Perhaps I need therapy. Brexit has so taken over my life Jacob Rees-Mogg now haunts my sleep.
But there’s overwhelming relief when I awake to discover the Mogg monster chasing me was just a bad dream.
MPs are having similar nightmares about a General Election. They can’t see how one will happen but fear it might.
Then they wake up to the fact it probably won’t.
Theresa May would be mad to call one because she’d be campaigning against half her own party.
Labour worries about ending up in coalition with the SNP.
The Jacob Rees-Mob of Tory Brexiteers mostly have safe seats so a GE holds no terrors for them.
What does is that Labour and the SNP would launch a second Brexit referendum and Remain might triumph.
As I said to shadow International Trade Secretary Barry Gardiner, an election could only happen by accident, even to this accident-prone PM.
Barry disagreed. The PM loses her deal for the third time on Wednesday, announces she wants a mandate from the people for it, and we all troop off to the polls on May 2nd, the same day as local elections.
If Barry is right you might want to consider who to back in a Brexit election, while also putting Brexit aside. Remember, a government is for five years, not just for Christmas.
Here’s a simple question to test your politics which I’ve been trying on politicians.
“A hardware store sells shovels for £15, but after a snowstorm the price increases to £20. Is this fair?”
Tories say it is, citing the laws of supply and demand, Labour not, because it’s excessive profiteering, a view shared by 82 per cent of ordinary voters.
This was thought up by a trio of American behavioural economists in 1986, including Richard Thaler.
He later popularised nudge theory embraced by David Cameron and Barack Obama.
A fly painted onto the porcelain in the Gents at Amsterdam International Airport was an early example.
Spillage reduced 80 per cent cutting cleaning costs by a fifth as blokes were nudged into aiming straight.
Tories believe national prosperity depends on creating wealth which cascades down to everyone, mostly through jobs. So they look after the wealth creators with tax breaks.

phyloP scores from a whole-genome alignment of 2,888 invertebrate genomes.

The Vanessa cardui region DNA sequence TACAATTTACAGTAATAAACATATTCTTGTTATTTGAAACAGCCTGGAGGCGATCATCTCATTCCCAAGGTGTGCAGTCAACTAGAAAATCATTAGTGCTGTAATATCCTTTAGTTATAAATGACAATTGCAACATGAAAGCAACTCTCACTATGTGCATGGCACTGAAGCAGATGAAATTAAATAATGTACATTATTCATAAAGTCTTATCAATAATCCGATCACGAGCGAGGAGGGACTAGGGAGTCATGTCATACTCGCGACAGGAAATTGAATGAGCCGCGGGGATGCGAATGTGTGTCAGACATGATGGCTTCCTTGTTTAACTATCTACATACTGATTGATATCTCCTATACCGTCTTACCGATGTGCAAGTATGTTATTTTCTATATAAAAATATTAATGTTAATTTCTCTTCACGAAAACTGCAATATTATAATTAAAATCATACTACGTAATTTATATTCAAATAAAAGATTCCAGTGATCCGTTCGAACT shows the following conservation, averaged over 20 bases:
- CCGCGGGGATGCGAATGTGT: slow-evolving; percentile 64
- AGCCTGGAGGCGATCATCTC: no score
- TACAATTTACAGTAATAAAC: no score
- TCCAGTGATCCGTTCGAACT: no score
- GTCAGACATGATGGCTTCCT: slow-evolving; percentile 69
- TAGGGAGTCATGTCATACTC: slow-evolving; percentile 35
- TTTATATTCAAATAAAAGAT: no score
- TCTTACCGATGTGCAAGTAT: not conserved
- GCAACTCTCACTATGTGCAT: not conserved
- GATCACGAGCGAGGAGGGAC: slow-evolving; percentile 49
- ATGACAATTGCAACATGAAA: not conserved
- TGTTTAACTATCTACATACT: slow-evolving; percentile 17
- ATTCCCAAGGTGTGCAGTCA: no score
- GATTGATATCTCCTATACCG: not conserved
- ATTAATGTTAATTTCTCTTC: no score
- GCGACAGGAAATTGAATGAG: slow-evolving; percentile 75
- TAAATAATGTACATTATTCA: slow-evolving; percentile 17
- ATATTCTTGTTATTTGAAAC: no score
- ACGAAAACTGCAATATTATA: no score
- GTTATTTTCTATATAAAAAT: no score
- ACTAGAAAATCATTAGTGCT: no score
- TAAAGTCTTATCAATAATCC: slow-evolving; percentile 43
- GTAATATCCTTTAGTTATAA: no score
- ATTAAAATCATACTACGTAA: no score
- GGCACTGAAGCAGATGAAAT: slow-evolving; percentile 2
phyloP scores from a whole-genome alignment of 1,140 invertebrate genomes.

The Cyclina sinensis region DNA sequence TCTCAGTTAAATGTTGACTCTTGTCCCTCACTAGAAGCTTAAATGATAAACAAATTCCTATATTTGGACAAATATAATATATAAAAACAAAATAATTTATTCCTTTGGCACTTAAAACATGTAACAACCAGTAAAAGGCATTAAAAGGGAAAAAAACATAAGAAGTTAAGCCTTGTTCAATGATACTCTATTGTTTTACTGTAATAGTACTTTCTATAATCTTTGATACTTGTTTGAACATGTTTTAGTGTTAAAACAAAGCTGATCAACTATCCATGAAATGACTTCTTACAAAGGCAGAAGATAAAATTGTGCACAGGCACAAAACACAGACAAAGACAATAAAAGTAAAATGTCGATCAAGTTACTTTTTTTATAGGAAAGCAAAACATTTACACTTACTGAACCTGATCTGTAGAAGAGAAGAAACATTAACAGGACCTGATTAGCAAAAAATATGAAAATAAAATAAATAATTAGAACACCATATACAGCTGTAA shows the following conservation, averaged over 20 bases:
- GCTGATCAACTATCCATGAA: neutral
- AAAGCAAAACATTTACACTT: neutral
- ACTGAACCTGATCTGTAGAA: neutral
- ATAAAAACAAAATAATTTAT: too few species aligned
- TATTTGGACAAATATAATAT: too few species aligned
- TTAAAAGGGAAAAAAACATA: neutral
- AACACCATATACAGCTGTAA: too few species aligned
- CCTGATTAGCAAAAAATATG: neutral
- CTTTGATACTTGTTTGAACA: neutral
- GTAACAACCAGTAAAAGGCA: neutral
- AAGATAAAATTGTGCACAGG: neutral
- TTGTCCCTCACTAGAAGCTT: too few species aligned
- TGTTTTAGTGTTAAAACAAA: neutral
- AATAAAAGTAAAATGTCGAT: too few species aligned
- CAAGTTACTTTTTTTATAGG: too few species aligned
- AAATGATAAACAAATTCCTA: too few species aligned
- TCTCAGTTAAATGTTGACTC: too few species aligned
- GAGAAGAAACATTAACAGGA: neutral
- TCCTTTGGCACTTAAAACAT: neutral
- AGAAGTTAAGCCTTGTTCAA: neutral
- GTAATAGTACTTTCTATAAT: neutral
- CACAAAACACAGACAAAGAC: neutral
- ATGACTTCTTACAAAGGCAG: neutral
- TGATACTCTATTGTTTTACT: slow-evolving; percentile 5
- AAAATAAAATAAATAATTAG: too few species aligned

Socialists reckon this doesn’t work because wealth creators keep the wealth for themselves – top boss salaries in 2002 were 70 times average employee pay. Now it’s 145 times more.
I’m on the side of free market intervention, and the only argument is over how much.
It’s why I support Labour governments.
After nine Tory years it’s time we called a spade a bloody shovel and had another.
Wrong gong for Martin
I once checked into Brighton’s Grand Hotel for a party conference to find ex-terror commander Martin McGuinness at the reception desk beside me.
I’d never felt entirely comfortable staying at the Grand after the IRA blew it up in 1984.
But this time I slept soundly in my bed knowing its onetime chief of staff was a fellow guest.
Now San Francisco mayor London Breed has caused outrage by honouring McGuinness’s “courageous service in the military” and giving him the equivalent of a posthumous freedom of the city.
Breed has since apologised for the unfortunate wording, but the DUP tabled a Commons motion saying that’s not enough and the award should be rescinded.
For once I agree with them.
It’s true that without McGuinness’s tireless efforts the 1998 Good Friday Agreement delivering relative stability to Northern Ireland may never have happened.
By all means honour him as a peace broker.
But not as the murderous war monger he once was.
Put your thinking cap on, PM
It would take a genius to solve Brexit, and that Theresa May is not.
OpenGenius website founder Chris Griffiths is, and has analysed what she’s got wrong.
The PM thinks reactively, sticking to what’s worked before and failing to work out what would work now.
She’s never in control of events and lets events take control of her.
She acts on her assumptions, assuming good poll ratings would win her a big majority in the 2017 election.
Her thinking is selective so she relies on her preconceptions without testing them to see if they’re right – like believing she’d get her Brexit deal through Parliament.
But the one I like is that she’s “a victim of functional fixedness”. In plain language that means being too close to a problem to see it clearly.
Time she relaxed on another walking holiday. Eek. Then again maybe not.
That’s when she calls elections.
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And just to remind you what you’re missing. This is when we would have been leaving the EU if MPs had let us
Remainer friends shared a picture of a message in a bottle. “Please help. We’re stuck on a small island with a hostile tribe of Tory psychopaths. Thanks, Britain.”
I refer to my earlier tweet, m’lud
When Phil Woolas was Labour’s Immigration minister under Home Secretary Jacqui Smith she gave him some excellent advice which all politicians who use social media would be wise to follow. Jacqui told him: “Dance like you don’t care who’s watching, but tweet as if it’s being read out in court.”
Caroline has bigger fish to fry than Brexit
Most MPs are focused on Brexit. But Green Caroline Lucas has a bigger calamity in mind. Nothing less than the “threat to the future of humanity.”
In a Commons motion she warned of just 12 years to stop 1.5 degree warming which would flood, freeze and fry us.
I was a climate change sceptic. Not any more. Even I can see from our topsy-turvey weather something weird is happening to it.